Yet encounters with and between Southeast Asia’s culinary landscapes also provide economic and educational opportunities. Rick Flowers and Elaine Swan’s ‘Sauce in the Bowl, Not on Your Shirt’: Food Pedagogy and Aesthetics in Vietnamese Ethnic Food Tours to Cabramatta, Sydney (pp. 222–36) highlights how Vietnamese-Australian “culinary tour guides” educate visitors on the aesthetics of food served in racialized suburbs. Jean Duruz’s Geographies of Fusion: Re-imagining Singaporean and Malaysian Food in Global Cities of the West (pp. 13–28) investigates what happens when already-mixed cuisines of Southeast Asia travel to multi-ethnic western cities such as Toronto, where they encounter differently mixed tastes and forge new spaces and identities. Donna Lee Brien’s Food Writing and Culinary Tourism in Singapore (pp. 163–75) explores how writing about Singapore’s gastronomically oriented tourism opens up a broad range of culinary experiences of locals as well as guests. In different ways, these chapters illustrate what has happened and what could happen when Southeast Asian cuisines encounter other foodscapes.

The culinary landscapes of Southeast Asia have been shaped by different sorts of mobilities, some of recent pedigree. Hongyan Yang’s Cooking in the Hmong Cultural Kitchen (pp. 89–106) explores the ways Hmong-American families readapt their kitchen spaces for traditional cooking, reshaping the sensorial experiences of life in the diaspora. The detailed illustrations in this refreshing chapter of Hmong-American kitchens remind me of those of first-generation Eurasians and Moluccans who moved from Indonesia to the Netherlands in the 1950s. Paula Arvela’s Searching for Culinary Footprints: A Question of Cultural Identity—Kristang Foodways and the Portuguese Culinary Legacy in Melaka (pp. 73–88) investigates how cultural identities are produced and performed through eating, cooking, and food narratives among Malaysia’s Portuguese-descended Gente Kristang community. Their cuisine has become a site of entangled associations between Europe and Asia and deep affinities with those (imagined) geographies. The performative construction of difference—including in race, gender, and social class—is also well-documented in the foodscapes of colonial-era Indonesia, as Christina Nope-Williams demonstrates in Food and Identity Construction: The Impact of Colonization in Indonesian Society (pp. 58–72). Moving back to precolonial times, the ceremonial aspects of shared meals are examined by Jiří Jákl in Cooking for Demons, Soldiers, and Commoners: History of a Ritual Meal in Java (pp. 127–38), which traces the much-debated history of the Javanese slametan by reading anthropological evidence against Old Javanese texts.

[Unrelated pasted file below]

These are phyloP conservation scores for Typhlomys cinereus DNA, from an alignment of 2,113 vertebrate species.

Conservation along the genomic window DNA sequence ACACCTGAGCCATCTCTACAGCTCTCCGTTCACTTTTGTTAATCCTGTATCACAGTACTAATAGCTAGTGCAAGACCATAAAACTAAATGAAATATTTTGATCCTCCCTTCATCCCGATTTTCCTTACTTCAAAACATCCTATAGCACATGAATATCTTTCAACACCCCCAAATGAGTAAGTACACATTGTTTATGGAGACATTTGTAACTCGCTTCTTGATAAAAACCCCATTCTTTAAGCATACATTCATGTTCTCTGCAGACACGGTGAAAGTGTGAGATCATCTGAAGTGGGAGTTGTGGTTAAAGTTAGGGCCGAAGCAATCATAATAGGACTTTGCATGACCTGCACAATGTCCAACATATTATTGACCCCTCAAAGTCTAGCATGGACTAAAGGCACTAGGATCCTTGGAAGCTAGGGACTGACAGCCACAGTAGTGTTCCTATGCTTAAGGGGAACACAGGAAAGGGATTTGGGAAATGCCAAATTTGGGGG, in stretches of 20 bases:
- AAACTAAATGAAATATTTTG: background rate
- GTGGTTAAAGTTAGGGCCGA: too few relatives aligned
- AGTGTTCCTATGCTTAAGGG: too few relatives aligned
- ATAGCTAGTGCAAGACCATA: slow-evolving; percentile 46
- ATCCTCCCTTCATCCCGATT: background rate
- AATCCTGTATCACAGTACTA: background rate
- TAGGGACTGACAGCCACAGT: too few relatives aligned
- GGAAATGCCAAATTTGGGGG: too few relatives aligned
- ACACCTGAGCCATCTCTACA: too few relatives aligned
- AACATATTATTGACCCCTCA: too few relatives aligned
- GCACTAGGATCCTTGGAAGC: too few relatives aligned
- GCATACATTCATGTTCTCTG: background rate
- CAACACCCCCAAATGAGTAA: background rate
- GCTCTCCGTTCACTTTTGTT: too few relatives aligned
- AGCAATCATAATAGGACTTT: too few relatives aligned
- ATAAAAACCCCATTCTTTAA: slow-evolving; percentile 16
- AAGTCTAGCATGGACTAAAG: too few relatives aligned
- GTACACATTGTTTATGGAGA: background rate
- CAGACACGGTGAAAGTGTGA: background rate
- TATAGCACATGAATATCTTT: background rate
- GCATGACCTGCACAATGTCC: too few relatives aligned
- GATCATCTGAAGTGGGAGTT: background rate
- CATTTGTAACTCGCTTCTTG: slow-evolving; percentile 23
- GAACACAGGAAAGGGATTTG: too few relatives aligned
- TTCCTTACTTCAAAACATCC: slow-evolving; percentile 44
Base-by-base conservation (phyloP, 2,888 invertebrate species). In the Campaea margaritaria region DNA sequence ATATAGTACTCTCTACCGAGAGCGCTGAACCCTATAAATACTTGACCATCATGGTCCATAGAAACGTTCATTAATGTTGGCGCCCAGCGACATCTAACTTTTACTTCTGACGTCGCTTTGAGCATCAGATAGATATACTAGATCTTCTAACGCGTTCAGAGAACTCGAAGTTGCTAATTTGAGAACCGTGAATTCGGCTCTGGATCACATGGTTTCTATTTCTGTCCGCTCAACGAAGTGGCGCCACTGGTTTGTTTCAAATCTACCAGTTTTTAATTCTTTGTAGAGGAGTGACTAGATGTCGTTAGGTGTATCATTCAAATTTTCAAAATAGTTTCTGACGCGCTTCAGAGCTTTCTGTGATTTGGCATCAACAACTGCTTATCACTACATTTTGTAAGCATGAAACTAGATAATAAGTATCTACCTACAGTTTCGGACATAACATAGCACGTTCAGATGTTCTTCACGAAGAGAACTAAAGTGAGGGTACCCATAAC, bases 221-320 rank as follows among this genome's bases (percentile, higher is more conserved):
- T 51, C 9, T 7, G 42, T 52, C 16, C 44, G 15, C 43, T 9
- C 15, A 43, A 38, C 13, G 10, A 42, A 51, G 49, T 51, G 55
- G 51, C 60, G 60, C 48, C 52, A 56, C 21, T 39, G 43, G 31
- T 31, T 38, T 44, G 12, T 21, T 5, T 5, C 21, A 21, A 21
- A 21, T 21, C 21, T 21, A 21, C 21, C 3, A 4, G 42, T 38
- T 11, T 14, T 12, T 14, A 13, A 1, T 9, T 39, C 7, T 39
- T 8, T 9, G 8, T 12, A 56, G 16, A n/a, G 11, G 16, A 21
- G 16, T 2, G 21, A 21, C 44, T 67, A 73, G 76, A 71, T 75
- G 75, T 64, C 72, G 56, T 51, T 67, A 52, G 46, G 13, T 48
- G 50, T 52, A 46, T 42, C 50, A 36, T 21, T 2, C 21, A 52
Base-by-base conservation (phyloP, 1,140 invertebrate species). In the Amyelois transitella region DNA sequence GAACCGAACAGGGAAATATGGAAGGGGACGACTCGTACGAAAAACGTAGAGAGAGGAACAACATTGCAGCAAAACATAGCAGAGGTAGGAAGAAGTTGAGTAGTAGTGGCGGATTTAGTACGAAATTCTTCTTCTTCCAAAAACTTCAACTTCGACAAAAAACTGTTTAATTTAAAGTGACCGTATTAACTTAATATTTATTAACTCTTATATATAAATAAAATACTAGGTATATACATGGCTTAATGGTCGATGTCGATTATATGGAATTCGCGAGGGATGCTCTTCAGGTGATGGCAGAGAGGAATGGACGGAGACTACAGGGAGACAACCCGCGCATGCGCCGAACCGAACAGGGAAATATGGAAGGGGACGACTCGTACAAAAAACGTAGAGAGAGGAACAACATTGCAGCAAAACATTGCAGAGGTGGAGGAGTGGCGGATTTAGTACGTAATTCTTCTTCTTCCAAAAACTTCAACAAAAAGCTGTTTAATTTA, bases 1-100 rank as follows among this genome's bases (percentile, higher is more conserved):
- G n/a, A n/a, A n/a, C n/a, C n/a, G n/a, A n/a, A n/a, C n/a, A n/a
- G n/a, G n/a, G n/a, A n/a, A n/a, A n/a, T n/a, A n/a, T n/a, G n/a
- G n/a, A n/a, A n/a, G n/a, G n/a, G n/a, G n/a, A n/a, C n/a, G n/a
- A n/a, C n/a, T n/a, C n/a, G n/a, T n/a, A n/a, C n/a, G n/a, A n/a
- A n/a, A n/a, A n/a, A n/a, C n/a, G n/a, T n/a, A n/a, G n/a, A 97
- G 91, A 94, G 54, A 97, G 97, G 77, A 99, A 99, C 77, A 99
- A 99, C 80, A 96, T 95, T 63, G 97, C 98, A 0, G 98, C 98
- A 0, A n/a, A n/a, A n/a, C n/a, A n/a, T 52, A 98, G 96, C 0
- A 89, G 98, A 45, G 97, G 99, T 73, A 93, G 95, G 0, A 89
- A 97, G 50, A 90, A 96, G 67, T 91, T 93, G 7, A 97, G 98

The book’s 10-page concise introduction consists mostly of summaries of the chapters. At no point does it wander off in lengthy theoretical reflections, although some of the individual chapters do. As it turns out, other Routledge volumes on Food Studies contain equally modest introductions (Cheung & Tan 2007, Albala 2013). One wonders, then, what this says about the state of the field. What are the discussions, disagreements, and unsolved questions that animate Food Studies in Asia? Perhaps they have yet to emerge. Judging from the book’s chapters, the complex relations between food practices and gender, cultural contact, and syncretism offer fruitful avenues for methodological sophistication, with Southeast Asia emerging as a key region of continued scholarly interest.

That, however, is not what the Routledge Handbook of Food in Asia sets out to uncover. As a handbook it is highly valuable, covering a wealth of issues through a wealth of examples. Previous volumes on Food Studies in Asia have prioritized specific disciplines, such as Cheung & Tan (2007) on anthropology, specific issues, such as Farrer (2015) on globalization, or specific regions, such as Kong & Sinha (2016) on Singapore. The present volume clearly casts its net wider. It brings together various academic disciplines and regions of Asia. And, perhaps most importantly, through its accessible style of writing it stimulates readers to look beyond their own areas of interest (for me, the chapters on Japan were particularly illuminating).

References

  • Albala, Ken (ed) (2013). Routledge International Handbook of Food Studies. London and New York: Routledge.

  • Cheung, Sidney C.H. and Tan Chee-Beng (eds) (2007). Food and Foodways in Asia: Resource, tradition and cooking. London and New York: Routledge.

  • Farrer, J. (ed), 2015. The Globalization of Asian Cuisines: Transnational Networks and Culinary Contact Zones. New York: Palgrave MacMillan.

  • Kong, Lily and Vineeta Sinha (eds) (2016). Food, Foodways and Foodscapes: Culture, Community and Consumption in Post-Colonial Singapore. New Jersey: World Scientific.